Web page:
Pour most of the oil out of the skillet, until only a thin coating remains in the pan. Add garlic and ginger to pan and stir until fragrant, about 15 seconds. Add whole chilies, chicken pieces, and scallion pieces, and toss to combine. Add sauce and simmer, stirring constantly, until sauce thickens, becomes shiny, and evenly coats chicken. Top with more sliced scallions and serve immediately with steamed rice.

In our “Chinese New Year” series, we unlock the secrets of our favorite Chinese-American takeout classics with a week’s worth of recipe posts. We realize that the Chinese New Year isn’t until January 23rd this year, making the name of this series more “clever,” than it is “informative.” To read more from this series, click here.

Comments

    • Malcolm says

      Thanks, Shannon. Our plan was to have it for dinner, but we devoured it immediately after making it (and after we had already had our first lunch for the day). You guys have gotta try it.

  1. Jaime says

    Just found your blog via foodgawker. This looks amazing. In my tiny little hometown in the middle of nowheresville Missouri, they make a General Tso’s chicken that looks just like this. I’m excited to see if it tastes the same.

    • Malcolm says

      Hi Jaime! We are in the same boat here in Maine, a place not well-known for Chinese food. This recipe definitely gets us through the rough patches.

  2. says

    This looks fantastic! About how much peanut oil do you usually use for frying the chicken? I rarely fry stuff, so I wasn’t sure what a reasonable amount of oil would be.

    • Malcolm says

      Hi Jessica! You don’t need a ton of oil…about a half an inch in the bottom of the pan should do the trick.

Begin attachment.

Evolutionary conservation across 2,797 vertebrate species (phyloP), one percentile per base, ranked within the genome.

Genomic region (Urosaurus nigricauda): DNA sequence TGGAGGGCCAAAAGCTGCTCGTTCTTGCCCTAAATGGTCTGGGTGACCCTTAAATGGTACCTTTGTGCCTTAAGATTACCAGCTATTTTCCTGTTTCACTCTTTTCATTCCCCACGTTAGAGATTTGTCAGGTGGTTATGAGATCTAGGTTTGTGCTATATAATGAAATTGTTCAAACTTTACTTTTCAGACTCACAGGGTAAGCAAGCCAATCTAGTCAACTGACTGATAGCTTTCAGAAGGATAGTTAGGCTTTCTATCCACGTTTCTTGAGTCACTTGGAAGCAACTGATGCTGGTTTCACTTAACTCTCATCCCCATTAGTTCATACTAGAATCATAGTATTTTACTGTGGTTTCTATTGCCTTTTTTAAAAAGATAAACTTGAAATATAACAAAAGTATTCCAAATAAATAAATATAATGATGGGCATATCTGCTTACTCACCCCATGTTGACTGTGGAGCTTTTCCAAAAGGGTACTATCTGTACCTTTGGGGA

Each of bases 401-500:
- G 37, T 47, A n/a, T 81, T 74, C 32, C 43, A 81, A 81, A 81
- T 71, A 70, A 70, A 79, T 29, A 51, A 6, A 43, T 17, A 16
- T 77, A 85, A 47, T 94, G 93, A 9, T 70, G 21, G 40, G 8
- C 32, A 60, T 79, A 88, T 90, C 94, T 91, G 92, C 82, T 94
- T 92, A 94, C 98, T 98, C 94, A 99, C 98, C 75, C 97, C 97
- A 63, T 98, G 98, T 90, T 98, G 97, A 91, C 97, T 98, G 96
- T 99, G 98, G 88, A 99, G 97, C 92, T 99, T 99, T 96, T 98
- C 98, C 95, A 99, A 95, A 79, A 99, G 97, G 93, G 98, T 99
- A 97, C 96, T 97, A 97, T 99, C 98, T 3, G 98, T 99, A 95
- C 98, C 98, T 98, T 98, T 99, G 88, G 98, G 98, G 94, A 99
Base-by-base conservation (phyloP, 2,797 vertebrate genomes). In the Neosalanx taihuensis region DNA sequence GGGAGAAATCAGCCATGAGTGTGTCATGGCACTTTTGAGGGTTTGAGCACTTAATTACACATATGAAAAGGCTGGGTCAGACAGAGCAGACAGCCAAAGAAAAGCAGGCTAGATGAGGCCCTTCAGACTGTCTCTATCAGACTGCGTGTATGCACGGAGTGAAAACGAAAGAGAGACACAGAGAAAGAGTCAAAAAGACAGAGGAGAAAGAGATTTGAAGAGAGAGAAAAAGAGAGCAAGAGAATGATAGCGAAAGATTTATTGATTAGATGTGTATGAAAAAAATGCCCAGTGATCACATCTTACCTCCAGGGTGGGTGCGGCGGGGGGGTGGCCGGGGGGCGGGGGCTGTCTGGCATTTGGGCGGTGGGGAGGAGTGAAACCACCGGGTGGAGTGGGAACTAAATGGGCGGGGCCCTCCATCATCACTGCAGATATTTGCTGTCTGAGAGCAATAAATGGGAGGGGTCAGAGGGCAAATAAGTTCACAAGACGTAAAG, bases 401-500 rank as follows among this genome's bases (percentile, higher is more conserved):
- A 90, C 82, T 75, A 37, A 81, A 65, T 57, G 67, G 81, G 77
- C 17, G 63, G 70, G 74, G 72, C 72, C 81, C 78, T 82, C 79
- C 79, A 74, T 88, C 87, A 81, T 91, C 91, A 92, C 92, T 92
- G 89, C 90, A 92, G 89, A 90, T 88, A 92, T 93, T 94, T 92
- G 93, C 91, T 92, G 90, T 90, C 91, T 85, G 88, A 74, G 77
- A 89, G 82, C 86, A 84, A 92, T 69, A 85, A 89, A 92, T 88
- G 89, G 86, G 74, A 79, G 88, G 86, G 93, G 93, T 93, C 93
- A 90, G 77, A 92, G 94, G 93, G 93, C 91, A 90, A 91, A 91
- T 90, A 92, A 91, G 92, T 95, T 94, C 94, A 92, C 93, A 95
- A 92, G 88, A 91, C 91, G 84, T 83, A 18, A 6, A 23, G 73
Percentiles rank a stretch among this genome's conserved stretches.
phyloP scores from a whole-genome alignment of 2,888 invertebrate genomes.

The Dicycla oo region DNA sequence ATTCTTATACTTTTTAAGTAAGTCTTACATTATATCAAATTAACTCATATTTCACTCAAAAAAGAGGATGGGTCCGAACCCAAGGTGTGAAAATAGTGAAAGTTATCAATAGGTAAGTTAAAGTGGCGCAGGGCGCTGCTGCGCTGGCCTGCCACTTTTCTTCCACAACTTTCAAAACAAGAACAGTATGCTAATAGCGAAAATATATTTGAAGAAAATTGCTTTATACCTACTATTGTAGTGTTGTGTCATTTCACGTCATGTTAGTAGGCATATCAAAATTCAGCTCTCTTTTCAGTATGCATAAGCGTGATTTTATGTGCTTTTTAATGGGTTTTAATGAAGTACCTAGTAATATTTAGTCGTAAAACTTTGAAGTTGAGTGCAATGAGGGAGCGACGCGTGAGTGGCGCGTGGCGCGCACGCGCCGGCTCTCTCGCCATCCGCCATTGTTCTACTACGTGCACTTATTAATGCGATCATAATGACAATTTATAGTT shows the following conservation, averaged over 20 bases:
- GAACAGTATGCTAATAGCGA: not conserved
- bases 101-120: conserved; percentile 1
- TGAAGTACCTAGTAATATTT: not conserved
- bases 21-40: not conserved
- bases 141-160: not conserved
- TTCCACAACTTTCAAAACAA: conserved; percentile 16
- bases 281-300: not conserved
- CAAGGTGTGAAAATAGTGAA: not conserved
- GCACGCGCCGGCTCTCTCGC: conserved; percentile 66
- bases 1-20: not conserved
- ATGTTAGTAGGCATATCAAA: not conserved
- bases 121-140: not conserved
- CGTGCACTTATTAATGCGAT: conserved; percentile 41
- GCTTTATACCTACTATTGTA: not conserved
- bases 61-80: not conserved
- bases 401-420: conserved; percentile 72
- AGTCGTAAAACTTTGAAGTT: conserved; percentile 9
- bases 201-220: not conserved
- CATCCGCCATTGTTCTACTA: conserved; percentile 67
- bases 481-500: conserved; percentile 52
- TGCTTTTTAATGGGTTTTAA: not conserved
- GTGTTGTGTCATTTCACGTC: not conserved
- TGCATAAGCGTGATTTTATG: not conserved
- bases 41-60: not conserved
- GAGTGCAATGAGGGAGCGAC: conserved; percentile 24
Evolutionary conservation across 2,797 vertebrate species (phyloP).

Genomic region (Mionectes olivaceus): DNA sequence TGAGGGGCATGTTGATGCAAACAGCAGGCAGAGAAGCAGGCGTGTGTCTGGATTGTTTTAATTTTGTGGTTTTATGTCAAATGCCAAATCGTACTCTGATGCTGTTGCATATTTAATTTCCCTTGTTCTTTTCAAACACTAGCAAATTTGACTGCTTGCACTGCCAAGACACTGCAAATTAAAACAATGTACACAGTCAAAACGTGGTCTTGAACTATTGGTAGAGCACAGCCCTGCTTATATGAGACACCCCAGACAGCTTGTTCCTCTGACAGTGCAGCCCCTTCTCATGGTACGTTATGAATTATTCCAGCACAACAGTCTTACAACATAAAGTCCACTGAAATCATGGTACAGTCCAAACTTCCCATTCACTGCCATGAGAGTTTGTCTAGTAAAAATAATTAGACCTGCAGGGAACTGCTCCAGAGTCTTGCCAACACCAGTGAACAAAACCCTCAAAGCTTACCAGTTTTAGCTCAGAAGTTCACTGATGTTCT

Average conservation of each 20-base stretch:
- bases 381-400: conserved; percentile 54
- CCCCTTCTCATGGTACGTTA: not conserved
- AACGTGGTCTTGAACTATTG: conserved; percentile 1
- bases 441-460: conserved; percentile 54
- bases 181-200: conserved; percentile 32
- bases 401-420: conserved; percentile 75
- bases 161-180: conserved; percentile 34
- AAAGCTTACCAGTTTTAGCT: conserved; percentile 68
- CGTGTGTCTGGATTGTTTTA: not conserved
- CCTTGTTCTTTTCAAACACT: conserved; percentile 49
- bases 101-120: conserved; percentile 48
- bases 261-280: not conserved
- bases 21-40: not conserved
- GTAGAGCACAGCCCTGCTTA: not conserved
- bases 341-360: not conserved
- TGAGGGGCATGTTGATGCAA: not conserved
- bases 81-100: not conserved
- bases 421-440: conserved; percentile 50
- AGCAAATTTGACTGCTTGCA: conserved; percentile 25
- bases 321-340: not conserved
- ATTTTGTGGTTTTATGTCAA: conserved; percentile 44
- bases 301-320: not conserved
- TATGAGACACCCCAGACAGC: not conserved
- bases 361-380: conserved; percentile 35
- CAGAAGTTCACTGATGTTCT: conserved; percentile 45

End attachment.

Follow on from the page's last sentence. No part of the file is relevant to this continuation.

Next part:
• says

        Thanks, Malcolm! One other question – Japonese chilis – are these the same thing as sichuan chiles? BTW my husband just saw this over my shoulder and said, “That looks goooood…when are we having it?”

        • Malcolm says

          I *THINK* so, but I wouldn’t swear by it. You don’t actually eat them, so I don’t think it’s critical.

  3. says

    Loved the photography on your page!! I came here from http://tasteologie.notcot.org/. I need a favor from you if you have time! I also write a food blog, http://ambikaskitchen.com. I also submit my pictures to foodgawker, tastespotting, foodepix and photograzing. But whenever I try to upload an image to tasteologie, the image losses color & contrast as soon as it is uploaded on this site. I use photoshop to edit my pictures, but I’ve tried picnik.com also, but end up with the same results. Can you please tell me how you edit pictures for tasteologie?? Thanks in advance!!

    • Malcolm says

      I haven’t had that problem with Tasteologie, so I’m not sure how to help. Have you tried contacting them about it? Also, I don’t submit to Foodepix…do you get good results with them?

      • says

        Yes, I have contacted them, but haven’t received much help. And I do submit my pictures to Foodepix, no problems there. Its just with Tasteologie and Dishfolio :(, maybe they don’t like me :(
        Thanks for taking the time to reply :)

    • Malcolm says

      I think you can and SHOULD make it with tofu. Just omit the chicken steps…the sauce can be slathered on anything.

  4. Dianne Linscott says